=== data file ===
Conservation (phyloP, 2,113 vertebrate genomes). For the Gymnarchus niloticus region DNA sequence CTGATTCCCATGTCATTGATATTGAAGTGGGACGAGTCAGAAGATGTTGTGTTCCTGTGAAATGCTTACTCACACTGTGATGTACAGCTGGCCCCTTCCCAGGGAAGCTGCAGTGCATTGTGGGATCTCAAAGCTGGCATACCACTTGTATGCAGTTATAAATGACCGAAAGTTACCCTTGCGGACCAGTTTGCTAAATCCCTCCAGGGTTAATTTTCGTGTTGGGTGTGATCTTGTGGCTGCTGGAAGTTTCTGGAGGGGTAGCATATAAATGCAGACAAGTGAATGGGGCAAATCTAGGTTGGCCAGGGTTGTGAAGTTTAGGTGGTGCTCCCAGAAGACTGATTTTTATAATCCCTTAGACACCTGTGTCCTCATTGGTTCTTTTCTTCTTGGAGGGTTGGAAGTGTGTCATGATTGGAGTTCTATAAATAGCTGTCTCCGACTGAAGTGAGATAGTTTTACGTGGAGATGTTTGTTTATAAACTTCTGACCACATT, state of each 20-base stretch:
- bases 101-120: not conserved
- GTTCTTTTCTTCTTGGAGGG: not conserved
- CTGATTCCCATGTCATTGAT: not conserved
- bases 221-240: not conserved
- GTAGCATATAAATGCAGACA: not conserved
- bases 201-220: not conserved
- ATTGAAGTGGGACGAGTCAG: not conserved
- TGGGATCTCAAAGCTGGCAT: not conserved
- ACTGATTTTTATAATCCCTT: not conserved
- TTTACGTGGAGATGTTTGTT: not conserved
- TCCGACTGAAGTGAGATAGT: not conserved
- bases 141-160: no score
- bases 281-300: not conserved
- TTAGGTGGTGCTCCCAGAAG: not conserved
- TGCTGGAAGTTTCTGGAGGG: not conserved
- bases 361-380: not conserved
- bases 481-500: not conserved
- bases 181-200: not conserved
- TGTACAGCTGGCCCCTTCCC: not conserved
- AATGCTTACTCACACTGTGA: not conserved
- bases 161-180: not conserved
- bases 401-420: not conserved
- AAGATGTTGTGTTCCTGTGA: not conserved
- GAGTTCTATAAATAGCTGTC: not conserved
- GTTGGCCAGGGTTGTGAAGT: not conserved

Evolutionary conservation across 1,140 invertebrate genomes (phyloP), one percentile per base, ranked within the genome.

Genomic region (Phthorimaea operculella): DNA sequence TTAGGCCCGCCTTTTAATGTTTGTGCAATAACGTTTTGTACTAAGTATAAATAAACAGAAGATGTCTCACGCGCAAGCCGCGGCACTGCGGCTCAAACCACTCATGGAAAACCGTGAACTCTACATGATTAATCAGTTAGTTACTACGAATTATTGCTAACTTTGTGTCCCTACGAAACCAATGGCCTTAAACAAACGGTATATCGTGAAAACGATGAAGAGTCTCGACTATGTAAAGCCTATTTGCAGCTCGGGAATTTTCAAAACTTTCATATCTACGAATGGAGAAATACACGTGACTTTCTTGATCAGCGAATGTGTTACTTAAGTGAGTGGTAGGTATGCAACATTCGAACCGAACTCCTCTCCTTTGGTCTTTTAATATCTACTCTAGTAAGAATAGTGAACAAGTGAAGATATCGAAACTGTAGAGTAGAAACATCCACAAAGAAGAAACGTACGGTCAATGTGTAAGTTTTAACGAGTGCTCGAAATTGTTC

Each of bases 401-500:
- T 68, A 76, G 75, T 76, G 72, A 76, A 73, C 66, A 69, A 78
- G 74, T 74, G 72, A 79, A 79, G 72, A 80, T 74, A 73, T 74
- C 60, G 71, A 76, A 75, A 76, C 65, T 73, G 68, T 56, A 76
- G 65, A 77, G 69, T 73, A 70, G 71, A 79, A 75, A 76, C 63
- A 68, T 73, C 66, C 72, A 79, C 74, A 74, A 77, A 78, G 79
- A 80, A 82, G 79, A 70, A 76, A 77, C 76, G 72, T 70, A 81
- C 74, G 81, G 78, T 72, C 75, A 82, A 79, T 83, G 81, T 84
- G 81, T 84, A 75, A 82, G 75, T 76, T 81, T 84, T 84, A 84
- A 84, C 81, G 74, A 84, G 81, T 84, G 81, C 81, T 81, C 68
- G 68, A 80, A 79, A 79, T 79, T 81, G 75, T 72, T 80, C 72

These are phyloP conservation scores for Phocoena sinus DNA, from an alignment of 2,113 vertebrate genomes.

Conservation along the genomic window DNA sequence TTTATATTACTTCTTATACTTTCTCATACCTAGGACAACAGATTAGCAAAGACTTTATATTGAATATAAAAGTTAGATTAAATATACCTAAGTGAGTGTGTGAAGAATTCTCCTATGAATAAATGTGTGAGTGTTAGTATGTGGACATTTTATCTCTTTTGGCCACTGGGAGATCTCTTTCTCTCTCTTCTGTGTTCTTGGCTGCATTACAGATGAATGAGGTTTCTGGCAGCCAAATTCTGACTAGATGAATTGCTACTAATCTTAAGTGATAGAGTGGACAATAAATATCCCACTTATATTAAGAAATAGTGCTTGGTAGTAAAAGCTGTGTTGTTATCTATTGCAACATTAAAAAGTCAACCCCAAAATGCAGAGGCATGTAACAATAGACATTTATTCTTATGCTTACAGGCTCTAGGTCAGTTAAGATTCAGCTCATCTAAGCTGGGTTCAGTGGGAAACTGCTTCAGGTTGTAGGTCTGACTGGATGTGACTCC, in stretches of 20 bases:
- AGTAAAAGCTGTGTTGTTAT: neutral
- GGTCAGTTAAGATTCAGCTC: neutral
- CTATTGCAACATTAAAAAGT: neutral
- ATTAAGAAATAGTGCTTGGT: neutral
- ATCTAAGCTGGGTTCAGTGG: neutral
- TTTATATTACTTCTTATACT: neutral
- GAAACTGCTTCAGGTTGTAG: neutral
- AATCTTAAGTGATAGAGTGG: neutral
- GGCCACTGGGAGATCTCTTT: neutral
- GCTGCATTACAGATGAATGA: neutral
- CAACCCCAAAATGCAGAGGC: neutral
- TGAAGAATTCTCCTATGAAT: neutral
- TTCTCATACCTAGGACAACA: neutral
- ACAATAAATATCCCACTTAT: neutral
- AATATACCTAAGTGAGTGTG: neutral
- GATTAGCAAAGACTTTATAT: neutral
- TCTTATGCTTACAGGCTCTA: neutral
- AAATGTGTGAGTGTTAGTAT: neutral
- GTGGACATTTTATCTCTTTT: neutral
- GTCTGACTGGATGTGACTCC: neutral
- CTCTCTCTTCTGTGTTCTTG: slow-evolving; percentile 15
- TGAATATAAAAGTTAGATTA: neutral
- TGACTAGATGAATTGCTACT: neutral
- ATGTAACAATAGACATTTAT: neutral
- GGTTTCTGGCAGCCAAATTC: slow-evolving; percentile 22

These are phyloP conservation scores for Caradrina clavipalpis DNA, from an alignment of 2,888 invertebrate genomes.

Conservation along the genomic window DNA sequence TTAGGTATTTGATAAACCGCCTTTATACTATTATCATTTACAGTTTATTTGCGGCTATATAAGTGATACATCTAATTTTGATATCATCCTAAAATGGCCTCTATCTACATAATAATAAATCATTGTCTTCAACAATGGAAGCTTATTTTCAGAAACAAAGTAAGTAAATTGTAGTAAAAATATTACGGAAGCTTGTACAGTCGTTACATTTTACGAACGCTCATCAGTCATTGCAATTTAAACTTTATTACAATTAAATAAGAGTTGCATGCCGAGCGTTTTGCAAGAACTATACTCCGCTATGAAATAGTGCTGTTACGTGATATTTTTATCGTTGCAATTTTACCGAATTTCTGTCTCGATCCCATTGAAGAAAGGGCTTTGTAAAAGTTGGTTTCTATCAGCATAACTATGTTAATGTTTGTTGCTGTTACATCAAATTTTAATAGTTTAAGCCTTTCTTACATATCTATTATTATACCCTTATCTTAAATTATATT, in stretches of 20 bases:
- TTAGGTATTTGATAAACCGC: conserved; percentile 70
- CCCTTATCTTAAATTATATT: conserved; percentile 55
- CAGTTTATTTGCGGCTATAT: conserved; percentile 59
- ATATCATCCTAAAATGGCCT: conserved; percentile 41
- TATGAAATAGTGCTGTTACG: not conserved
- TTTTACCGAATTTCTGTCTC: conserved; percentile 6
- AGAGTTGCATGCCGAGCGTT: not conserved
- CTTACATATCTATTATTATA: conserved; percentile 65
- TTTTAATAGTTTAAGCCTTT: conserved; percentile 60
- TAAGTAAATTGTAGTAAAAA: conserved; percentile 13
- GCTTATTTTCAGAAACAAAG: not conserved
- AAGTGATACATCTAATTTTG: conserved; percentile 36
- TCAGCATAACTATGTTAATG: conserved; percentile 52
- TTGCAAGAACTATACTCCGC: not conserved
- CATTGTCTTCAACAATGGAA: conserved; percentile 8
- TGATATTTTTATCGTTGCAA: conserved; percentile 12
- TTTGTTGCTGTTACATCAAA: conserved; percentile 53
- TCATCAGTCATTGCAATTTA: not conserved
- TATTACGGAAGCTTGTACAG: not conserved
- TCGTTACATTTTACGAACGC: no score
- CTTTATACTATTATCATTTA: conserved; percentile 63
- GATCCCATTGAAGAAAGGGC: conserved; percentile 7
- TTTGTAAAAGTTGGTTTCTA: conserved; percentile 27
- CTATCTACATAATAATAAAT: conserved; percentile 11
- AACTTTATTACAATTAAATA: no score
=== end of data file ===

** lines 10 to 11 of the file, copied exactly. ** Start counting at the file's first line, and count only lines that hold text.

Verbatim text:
- ACTGATTTTTATAATCCCTT: not conserved
- TTTACGTGGAGATGTTTGTT: not conserved